Chili, Simple but Not Plain
Could we take supermarket staples and create a basic chili with great flavor?
Problem: Unfortunately, many basic chili recipes yield a pot of underspiced, underflavored chili reminiscent of sloppy Joes.

Goal: To develop a no-fuss chili that tasted far better than the sum of its common parts: ground meat, tomatoes, and chili powder.

Solution: Add the spices to the pan with the aromatics to get the most flavor, and use commercial chili powder with a boost from more cumin, oregano, cayenne, and coriander. Use 85 percent lean beef for the fullest flavor, and use a combination of diced tomato and tomato puree. Add the beans, red kidney or black, with the tomatoes so that they cook enough to absorb flavor but don't cook so much that they fall apart. Cook with the lid on for half of the cooking time for the best consistency.

Makes about 3 quarts, serving 8 to 10

Good choices for condiments include diced fresh tomatoes, diced avocado, sliced scallions, chopped red onion, chopped cilantro leaves, sour cream, and shredded Monterey Jack or cheddar cheese. If you are a fan of spicy food, consider using a little more of the red pepper flakes or cayenne--or both. The flavor of the chili improves with age; if possible, make it a day or up to five days in advance and reheat before serving. Leftovers can be frozen for up to a month.

2 tablespoons vegetable or corn oil
2 medium onions, chopped fine (about 2 cups)
1 red bell pepper, cut into 1/2-inch cubes
6 medium garlic cloves, minced or pressed
through garlic press (about 2 tablespoons)
1/4 cup chili powder
1 tablespoon ground cumin
2 teaspoons ground coriander
1 teaspoon red pepper flakes
1 teaspoon dried oregano
1/2 teaspoon cayenne pepper
2 pounds 85 percent lean ground beef
2 cans (16 ounces each) dark red kidney
beans, drained and rinsed
1 can (28 ounces) diced tomatoes, with juice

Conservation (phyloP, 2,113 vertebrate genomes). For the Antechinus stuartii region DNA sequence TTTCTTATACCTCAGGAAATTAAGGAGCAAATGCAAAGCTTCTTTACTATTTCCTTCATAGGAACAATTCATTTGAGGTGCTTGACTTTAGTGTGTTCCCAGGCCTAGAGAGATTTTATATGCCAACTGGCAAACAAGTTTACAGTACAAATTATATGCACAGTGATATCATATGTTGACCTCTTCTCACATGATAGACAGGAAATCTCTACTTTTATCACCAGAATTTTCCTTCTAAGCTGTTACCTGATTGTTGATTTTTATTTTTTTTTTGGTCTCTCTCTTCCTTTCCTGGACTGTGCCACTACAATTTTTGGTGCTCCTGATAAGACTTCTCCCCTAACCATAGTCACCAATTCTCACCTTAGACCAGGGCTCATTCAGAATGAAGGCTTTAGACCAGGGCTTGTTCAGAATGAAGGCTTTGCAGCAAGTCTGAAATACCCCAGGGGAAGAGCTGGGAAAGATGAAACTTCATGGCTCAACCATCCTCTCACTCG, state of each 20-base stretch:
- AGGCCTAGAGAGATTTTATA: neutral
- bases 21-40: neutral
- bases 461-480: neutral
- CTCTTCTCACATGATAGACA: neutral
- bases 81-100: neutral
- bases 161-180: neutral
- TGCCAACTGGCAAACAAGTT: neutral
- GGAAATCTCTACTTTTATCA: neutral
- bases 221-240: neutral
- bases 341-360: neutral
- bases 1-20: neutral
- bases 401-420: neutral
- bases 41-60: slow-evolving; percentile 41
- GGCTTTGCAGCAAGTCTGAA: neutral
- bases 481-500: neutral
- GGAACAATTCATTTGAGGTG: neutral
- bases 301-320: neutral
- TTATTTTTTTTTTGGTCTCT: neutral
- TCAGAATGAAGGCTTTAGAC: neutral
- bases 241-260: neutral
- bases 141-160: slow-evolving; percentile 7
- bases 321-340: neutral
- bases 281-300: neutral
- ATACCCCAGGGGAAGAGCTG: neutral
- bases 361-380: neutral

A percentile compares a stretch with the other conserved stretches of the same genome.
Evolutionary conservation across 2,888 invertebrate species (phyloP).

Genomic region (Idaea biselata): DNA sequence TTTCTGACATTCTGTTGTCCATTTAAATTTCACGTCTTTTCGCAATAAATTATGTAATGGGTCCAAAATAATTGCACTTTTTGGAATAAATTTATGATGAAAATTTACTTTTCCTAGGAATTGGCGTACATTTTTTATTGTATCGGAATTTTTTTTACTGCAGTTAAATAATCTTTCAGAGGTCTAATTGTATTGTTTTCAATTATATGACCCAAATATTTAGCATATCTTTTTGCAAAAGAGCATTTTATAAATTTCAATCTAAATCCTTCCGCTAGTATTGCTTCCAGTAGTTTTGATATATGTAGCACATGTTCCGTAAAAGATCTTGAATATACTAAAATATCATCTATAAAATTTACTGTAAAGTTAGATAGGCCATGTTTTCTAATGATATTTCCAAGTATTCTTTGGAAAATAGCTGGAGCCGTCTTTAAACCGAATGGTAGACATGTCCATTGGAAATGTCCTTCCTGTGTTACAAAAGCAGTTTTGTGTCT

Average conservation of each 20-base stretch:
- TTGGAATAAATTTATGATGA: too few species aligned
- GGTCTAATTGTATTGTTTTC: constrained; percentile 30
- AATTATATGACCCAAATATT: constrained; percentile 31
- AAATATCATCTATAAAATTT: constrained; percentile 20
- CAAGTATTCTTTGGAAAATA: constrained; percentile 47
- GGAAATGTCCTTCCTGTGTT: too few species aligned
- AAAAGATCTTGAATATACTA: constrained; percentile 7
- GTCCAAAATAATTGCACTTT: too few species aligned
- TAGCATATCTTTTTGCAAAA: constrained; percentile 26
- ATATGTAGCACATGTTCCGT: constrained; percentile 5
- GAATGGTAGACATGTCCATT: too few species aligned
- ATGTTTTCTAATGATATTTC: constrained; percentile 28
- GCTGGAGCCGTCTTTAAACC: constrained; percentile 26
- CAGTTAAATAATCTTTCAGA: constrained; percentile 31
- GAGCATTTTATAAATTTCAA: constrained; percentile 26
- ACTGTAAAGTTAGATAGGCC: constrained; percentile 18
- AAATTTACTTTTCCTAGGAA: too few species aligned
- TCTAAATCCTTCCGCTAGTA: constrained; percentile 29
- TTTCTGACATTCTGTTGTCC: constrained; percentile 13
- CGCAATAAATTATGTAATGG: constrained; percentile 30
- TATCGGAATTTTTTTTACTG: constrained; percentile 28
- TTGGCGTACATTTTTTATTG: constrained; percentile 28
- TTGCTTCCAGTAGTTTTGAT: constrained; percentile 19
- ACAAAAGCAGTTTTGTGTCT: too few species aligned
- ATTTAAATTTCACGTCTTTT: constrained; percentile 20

1 can (28 ounces) tomato puree
2 limes, cut into wedges

1. Heat oil in large heavy-bottomed nonreactive Dutch oven over medium heat until shimmering but not smoking, 3 to 4 minutes. Add onions, bell pepper, garlic, chili powder, cumin, coriander, pepper flakes, oregano, and cayenne; cook, stirring occasionally, until vegetables are softened and beginning to brown, about 10 minutes. Increase heat to medium-high and add half the beef; cook, breaking up pieces with wooden spoon, until no longer pink and just beginning to brown, 3 to 4 minutes. Add remaining beef and cook, breaking up pieces with wooden spoon, until no longer pink, 3 to 4 minutes.

2. Add beans, tomatoes, tomato puree, and 1/2 teaspoon salt; bring to boil, then reduce heat to low and simmer, covered, stirring occasionally, for 1 hour. Remove cover and continue to simmer 1 hour longer, stirring occasionally (if chili begins to stick to bottom of pot, stir in 1/2 cup water and continue to simmer), until beef is tender and chili is dark, rich, and slightly thickened. Adjust seasoning with additional salt. Serve with lime wedges and condiments if desired.


Cut 8 ounces bacon (about 8 strips) into 1/2-inch pieces. Fry bacon in large heavy-bottomed nonreactive Dutch oven over medium heat, stirring frequently, until browned, about 8 minutes. Pour off all but 2 tablespoons fat, leaving bacon in pot. Follow recipe for Simple Beef Chili with Kidney Beans, substituting bacon fat in Dutch oven for vegetable oil and equal amount canned black beans for kidney beans.

March, 2003
Original article and recipes by Test Kitchen